India had hoped to dazzle the world by putting on the “best ever Commonwealth Games” yet – a spectacle so grand, so beautiful that it would rival the 2008 Beijing Olympics. Well, like many other things in India, this too, might be a distant dream.
What started as an effort to showcase India’s potential as a cosmopolitan and economic powerhouse has in fact, ripped open the widespread corruption that has been allowed to go on rampant, unchecked and definitely unpunished. While Indian organizers are still confident that they will be able to pull of the 2010 Commonwealth Games, daring to go to the extent of claiming that it will be a spellbinding spectacle, everything right now points towards the event turning into a “debacle of epic proportions.”
What makes matters worse is the attempt of top government officials to pretend as if all was under control and there is absolutely nothing to worry about. The constant charade that things are following a smooth course and all incidents happening at the construction sites are nothing more than acceptable glitches is not just pathetic now; it is infuriating.
The collapse of the footbridge outside the flagship Jawaharlal Nehru Stadium on Tuesday, September 21, which left 27 people injured, (four seriously so with spinal fractures) was dismissed by the Union Urban Development Minister, Jaipal Reddy as a small problem, a “minor hiccup” in his own words. Echoing a similar sentiment was Chief Minister of Delhi, Sheila Dixit, who simply could see why there was any reason to be concerned by the bridge collapse. She commented that “The footbridge was not meant for athletes and delegates. It was for the use of common man.”
I am confused here. Would it have been more of a concern if top athletes and delegates had been among those injured? Perhaps the common man of India buried under a collapsing footbridge is Ms. Dixit’s idea of “minor hitches and glitches.” I sure as hell don’t see anything dismissive about 30 odd lives being put at risk on or even near a venue that’s about to host a major international sports venue.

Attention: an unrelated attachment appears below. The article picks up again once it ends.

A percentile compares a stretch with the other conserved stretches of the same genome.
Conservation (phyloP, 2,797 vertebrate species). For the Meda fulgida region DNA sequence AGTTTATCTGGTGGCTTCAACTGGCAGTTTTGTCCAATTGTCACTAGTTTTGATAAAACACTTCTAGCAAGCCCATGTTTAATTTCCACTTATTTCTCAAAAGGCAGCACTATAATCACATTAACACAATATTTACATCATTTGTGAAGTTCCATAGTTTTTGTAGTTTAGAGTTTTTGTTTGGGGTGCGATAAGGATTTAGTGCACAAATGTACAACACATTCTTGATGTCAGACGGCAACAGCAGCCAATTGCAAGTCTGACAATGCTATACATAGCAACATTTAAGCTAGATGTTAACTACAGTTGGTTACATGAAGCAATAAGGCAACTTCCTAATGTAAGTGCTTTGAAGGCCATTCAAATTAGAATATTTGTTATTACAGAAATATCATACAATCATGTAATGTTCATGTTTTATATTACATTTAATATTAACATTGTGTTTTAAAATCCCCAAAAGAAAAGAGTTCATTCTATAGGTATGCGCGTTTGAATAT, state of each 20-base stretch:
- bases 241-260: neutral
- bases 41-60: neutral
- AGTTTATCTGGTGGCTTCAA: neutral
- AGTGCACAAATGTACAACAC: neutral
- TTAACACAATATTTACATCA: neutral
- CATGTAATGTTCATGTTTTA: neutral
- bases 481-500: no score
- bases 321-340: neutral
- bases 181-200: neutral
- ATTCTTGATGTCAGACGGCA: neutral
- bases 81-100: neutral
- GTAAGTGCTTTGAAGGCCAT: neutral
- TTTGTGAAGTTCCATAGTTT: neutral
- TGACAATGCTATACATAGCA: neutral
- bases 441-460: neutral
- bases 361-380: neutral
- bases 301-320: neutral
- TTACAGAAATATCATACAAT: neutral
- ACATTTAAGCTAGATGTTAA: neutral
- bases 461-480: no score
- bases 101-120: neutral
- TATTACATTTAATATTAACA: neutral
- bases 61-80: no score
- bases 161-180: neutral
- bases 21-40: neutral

In addition, there is also the issue of lack of hygiene and safety at the athletes’ village that has drawn outraged comments and reactions from members of the sports community all over the world. According to Commonwealth Games Federation President, Michael Fennel, “the Commonwealth Games Village is seriously compromised” and some member associations have declared the conditions inside the Games’ village “unlivable.”
In a meeting held between the host committee and the Commonwealth Games Associations of Canada, New Zealand, Scotland, England and Wales, the latter has voiced concern over the “hygiene, cleanliness and preparedness” of the residential areas of the village. From the dirty and unhygienic bathrooms to the stray dogs that were found curling up cozily on beds (the same beds that athletes are expected to sleep in when they arrived, by the way) to the mounds of rubbish dotting the landscape around the 34 apartment towers, it seems pretty much everything was axed down with great vengeance by the delegates at the meeting. With good reason too!
However, in the typical hurry to explain themselves, Indian officials managed to put their foot into their mouth yet again. Jaipal Reddy was casuan and dismissive, stating that the complaints about the cleanliness and maintenance are being addressed. But he was also quick to point out that “Some friends could be too finicky.”
In the same vein, Organizing Committee Secretary General, Lalit Bhanot, went on to make the preposterous suggestion that these complaints stemmed from cultural difference in standards of hygiene. According to him, foreign delegates wanted “certain standards in hygiene and cleanliness” which were probably different from “our perception.” Groan!
Let’s see how the grand fiasco of the Commonwealth Games 2010 unfolds in the coming weeks. Our prayers are with the brave athletes who have chosen to participate in spite of all odds.